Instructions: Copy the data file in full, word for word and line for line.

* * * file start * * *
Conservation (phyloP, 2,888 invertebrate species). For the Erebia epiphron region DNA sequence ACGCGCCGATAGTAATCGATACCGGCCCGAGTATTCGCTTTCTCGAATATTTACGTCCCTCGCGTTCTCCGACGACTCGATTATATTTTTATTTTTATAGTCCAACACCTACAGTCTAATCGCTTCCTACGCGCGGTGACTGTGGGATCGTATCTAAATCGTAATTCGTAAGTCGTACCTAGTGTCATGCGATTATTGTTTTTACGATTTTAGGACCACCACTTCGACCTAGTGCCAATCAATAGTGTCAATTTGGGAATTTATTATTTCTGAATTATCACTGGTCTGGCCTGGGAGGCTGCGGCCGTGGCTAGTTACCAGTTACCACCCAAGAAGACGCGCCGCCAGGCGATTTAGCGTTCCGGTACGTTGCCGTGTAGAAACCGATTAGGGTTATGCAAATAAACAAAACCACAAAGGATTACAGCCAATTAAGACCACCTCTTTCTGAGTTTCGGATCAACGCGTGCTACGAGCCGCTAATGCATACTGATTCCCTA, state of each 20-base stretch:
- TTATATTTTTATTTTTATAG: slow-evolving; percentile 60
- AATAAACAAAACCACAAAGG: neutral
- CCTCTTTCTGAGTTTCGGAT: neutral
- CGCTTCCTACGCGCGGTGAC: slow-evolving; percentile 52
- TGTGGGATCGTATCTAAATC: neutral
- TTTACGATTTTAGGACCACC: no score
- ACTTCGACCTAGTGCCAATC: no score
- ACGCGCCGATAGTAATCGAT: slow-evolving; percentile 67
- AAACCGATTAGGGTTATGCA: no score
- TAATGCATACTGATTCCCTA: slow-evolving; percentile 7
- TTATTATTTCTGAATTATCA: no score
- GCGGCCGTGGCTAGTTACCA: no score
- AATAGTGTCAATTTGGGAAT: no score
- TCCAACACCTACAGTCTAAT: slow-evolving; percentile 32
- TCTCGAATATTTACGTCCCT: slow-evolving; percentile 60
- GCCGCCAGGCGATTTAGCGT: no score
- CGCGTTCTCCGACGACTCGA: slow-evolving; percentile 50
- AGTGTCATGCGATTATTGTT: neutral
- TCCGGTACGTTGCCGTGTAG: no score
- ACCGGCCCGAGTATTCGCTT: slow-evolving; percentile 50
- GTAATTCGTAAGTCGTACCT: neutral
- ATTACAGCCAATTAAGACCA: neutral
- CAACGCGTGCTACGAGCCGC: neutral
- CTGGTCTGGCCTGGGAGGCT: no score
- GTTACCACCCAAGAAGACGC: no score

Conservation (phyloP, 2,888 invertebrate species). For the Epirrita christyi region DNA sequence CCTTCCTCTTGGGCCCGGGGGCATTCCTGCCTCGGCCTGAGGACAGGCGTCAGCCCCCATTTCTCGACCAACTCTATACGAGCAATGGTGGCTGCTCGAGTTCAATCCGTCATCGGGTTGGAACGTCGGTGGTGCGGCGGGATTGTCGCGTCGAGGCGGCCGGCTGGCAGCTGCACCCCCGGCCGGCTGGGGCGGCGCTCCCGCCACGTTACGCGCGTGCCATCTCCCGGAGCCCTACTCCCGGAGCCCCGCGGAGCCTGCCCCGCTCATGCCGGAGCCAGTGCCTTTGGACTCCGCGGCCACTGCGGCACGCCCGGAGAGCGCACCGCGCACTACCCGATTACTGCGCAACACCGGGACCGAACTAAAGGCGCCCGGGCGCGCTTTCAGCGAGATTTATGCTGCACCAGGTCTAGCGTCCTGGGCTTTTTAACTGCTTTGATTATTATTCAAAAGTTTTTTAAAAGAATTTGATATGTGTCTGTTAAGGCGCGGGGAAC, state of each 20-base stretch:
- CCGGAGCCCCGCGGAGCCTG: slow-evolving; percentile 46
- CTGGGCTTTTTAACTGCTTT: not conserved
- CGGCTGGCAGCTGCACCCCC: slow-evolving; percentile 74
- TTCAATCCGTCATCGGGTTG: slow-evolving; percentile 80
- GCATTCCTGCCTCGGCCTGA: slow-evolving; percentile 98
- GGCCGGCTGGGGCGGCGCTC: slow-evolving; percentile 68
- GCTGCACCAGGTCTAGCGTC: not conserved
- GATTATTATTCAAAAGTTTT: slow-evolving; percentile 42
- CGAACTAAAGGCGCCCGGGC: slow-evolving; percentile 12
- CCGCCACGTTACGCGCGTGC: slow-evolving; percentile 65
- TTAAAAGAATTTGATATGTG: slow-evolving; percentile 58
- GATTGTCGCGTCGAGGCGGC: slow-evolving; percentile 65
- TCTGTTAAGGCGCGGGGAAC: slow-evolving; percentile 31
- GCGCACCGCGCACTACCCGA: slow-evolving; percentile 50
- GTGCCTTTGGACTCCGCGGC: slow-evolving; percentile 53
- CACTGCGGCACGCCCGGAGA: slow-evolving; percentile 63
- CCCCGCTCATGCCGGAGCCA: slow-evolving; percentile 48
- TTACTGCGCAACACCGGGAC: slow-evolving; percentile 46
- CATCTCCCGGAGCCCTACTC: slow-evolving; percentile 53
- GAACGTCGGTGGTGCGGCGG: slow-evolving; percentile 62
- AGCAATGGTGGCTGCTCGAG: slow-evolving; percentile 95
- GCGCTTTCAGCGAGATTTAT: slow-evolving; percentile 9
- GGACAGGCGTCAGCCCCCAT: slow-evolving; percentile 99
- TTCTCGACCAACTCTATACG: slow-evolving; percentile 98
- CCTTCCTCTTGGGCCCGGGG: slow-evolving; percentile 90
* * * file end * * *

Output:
Conservation (phyloP, 2,888 invertebrate species). For the Erebia epiphron region DNA sequence ACGCGCCGATAGTAATCGATACCGGCCCGAGTATTCGCTTTCTCGAATATTTACGTCCCTCGCGTTCTCCGACGACTCGATTATATTTTTATTTTTATAGTCCAACACCTACAGTCTAATCGCTTCCTACGCGCGGTGACTGTGGGATCGTATCTAAATCGTAATTCGTAAGTCGTACCTAGTGTCATGCGATTATTGTTTTTACGATTTTAGGACCACCACTTCGACCTAGTGCCAATCAATAGTGTCAATTTGGGAATTTATTATTTCTGAATTATCACTGGTCTGGCCTGGGAGGCTGCGGCCGTGGCTAGTTACCAGTTACCACCCAAGAAGACGCGCCGCCAGGCGATTTAGCGTTCCGGTACGTTGCCGTGTAGAAACCGATTAGGGTTATGCAAATAAACAAAACCACAAAGGATTACAGCCAATTAAGACCACCTCTTTCTGAGTTTCGGATCAACGCGTGCTACGAGCCGCTAATGCATACTGATTCCCTA, state of each 20-base stretch:
- TTATATTTTTATTTTTATAG: slow-evolving; percentile 60
- AATAAACAAAACCACAAAGG: neutral
- CCTCTTTCTGAGTTTCGGAT: neutral
- CGCTTCCTACGCGCGGTGAC: slow-evolving; percentile 52
- TGTGGGATCGTATCTAAATC: neutral
- TTTACGATTTTAGGACCACC: no score
- ACTTCGACCTAGTGCCAATC: no score
- ACGCGCCGATAGTAATCGAT: slow-evolving; percentile 67
- AAACCGATTAGGGTTATGCA: no score
- TAATGCATACTGATTCCCTA: slow-evolving; percentile 7
- TTATTATTTCTGAATTATCA: no score
- GCGGCCGTGGCTAGTTACCA: no score
- AATAGTGTCAATTTGGGAAT: no score
- TCCAACACCTACAGTCTAAT: slow-evolving; percentile 32
- TCTCGAATATTTACGTCCCT: slow-evolving; percentile 60
- GCCGCCAGGCGATTTAGCGT: no score
- CGCGTTCTCCGACGACTCGA: slow-evolving; percentile 50
- AGTGTCATGCGATTATTGTT: neutral
- TCCGGTACGTTGCCGTGTAG: no score
- ACCGGCCCGAGTATTCGCTT: slow-evolving; percentile 50
- GTAATTCGTAAGTCGTACCT: neutral
- ATTACAGCCAATTAAGACCA: neutral
- CAACGCGTGCTACGAGCCGC: neutral
- CTGGTCTGGCCTGGGAGGCT: no score
- GTTACCACCCAAGAAGACGC: no score

Conservation (phyloP, 2,888 invertebrate species). For the Epirrita christyi region DNA sequence CCTTCCTCTTGGGCCCGGGGGCATTCCTGCCTCGGCCTGAGGACAGGCGTCAGCCCCCATTTCTCGACCAACTCTATACGAGCAATGGTGGCTGCTCGAGTTCAATCCGTCATCGGGTTGGAACGTCGGTGGTGCGGCGGGATTGTCGCGTCGAGGCGGCCGGCTGGCAGCTGCACCCCCGGCCGGCTGGGGCGGCGCTCCCGCCACGTTACGCGCGTGCCATCTCCCGGAGCCCTACTCCCGGAGCCCCGCGGAGCCTGCCCCGCTCATGCCGGAGCCAGTGCCTTTGGACTCCGCGGCCACTGCGGCACGCCCGGAGAGCGCACCGCGCACTACCCGATTACTGCGCAACACCGGGACCGAACTAAAGGCGCCCGGGCGCGCTTTCAGCGAGATTTATGCTGCACCAGGTCTAGCGTCCTGGGCTTTTTAACTGCTTTGATTATTATTCAAAAGTTTTTTAAAAGAATTTGATATGTGTCTGTTAAGGCGCGGGGAAC, state of each 20-base stretch:
- CCGGAGCCCCGCGGAGCCTG: slow-evolving; percentile 46
- CTGGGCTTTTTAACTGCTTT: not conserved
- CGGCTGGCAGCTGCACCCCC: slow-evolving; percentile 74
- TTCAATCCGTCATCGGGTTG: slow-evolving; percentile 80
- GCATTCCTGCCTCGGCCTGA: slow-evolving; percentile 98
- GGCCGGCTGGGGCGGCGCTC: slow-evolving; percentile 68
- GCTGCACCAGGTCTAGCGTC: not conserved
- GATTATTATTCAAAAGTTTT: slow-evolving; percentile 42
- CGAACTAAAGGCGCCCGGGC: slow-evolving; percentile 12
- CCGCCACGTTACGCGCGTGC: slow-evolving; percentile 65
- TTAAAAGAATTTGATATGTG: slow-evolving; percentile 58
- GATTGTCGCGTCGAGGCGGC: slow-evolving; percentile 65
- TCTGTTAAGGCGCGGGGAAC: slow-evolving; percentile 31
- GCGCACCGCGCACTACCCGA: slow-evolving; percentile 50
- GTGCCTTTGGACTCCGCGGC: slow-evolving; percentile 53
- CACTGCGGCACGCCCGGAGA: slow-evolving; percentile 63
- CCCCGCTCATGCCGGAGCCA: slow-evolving; percentile 48
- TTACTGCGCAACACCGGGAC: slow-evolving; percentile 46
- CATCTCCCGGAGCCCTACTC: slow-evolving; percentile 53
- GAACGTCGGTGGTGCGGCGG: slow-evolving; percentile 62
- AGCAATGGTGGCTGCTCGAG: slow-evolving; percentile 95
- GCGCTTTCAGCGAGATTTAT: slow-evolving; percentile 9
- GGACAGGCGTCAGCCCCCAT: slow-evolving; percentile 99
- TTCTCGACCAACTCTATACG: slow-evolving; percentile 98
- CCTTCCTCTTGGGCCCGGGG: slow-evolving; percentile 90